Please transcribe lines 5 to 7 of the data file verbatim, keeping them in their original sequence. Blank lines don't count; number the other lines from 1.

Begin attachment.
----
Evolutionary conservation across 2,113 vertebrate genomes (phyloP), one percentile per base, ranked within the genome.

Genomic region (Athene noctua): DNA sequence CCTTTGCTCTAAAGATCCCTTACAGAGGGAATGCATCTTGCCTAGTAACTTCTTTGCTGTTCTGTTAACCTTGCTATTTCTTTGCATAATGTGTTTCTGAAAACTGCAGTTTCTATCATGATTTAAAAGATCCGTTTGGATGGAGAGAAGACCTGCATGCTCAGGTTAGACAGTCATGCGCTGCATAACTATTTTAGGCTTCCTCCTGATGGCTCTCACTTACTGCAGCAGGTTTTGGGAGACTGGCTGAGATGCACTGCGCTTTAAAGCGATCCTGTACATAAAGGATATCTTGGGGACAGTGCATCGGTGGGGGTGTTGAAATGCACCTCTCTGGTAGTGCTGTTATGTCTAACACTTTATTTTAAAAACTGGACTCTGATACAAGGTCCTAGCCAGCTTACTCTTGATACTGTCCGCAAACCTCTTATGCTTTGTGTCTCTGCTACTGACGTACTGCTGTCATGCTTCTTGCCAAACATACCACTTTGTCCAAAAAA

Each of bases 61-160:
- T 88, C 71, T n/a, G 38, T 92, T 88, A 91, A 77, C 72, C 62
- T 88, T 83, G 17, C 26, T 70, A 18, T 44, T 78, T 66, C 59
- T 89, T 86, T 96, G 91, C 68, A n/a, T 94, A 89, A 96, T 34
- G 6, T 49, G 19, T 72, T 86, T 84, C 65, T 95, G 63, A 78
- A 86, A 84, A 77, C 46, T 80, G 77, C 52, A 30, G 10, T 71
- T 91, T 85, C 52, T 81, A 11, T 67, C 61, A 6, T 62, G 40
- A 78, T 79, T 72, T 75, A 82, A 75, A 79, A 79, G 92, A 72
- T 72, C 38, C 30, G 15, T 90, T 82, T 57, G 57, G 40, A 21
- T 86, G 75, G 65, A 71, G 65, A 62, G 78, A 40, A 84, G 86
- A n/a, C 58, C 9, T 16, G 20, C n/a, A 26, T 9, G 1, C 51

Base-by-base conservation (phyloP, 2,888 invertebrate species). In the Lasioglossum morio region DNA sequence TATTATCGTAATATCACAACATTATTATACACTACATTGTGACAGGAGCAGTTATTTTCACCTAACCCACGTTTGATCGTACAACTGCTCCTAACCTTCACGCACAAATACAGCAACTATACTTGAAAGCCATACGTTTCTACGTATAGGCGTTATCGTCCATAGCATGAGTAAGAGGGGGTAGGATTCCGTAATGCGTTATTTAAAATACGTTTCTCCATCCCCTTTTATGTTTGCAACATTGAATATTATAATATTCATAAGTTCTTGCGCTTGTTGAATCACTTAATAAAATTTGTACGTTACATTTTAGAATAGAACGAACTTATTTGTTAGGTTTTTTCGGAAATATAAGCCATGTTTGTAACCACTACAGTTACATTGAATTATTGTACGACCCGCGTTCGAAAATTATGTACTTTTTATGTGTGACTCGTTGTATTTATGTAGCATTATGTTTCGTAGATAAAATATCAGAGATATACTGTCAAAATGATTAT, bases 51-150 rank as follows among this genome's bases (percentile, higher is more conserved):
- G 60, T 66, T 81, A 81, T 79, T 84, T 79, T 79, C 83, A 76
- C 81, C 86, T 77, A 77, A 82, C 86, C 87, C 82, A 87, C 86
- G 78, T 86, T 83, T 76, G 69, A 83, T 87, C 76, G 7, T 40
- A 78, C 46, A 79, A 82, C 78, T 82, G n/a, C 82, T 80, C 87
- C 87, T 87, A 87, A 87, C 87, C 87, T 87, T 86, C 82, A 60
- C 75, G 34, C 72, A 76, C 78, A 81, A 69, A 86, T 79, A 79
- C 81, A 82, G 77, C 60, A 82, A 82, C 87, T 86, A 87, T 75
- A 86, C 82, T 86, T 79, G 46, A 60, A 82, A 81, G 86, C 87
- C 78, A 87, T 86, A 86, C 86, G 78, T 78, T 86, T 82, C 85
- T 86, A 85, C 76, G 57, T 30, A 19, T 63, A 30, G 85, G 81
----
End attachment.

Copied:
- T 88, T 83, G 17, C 26, T 70, A 18, T 44, T 78, T 66, C 59
- T 89, T 86, T 96, G 91, C 68, A n/a, T 94, A 89, A 96, T 34
- G 6, T 49, G 19, T 72, T 86, T 84, C 65, T 95, G 63, A 78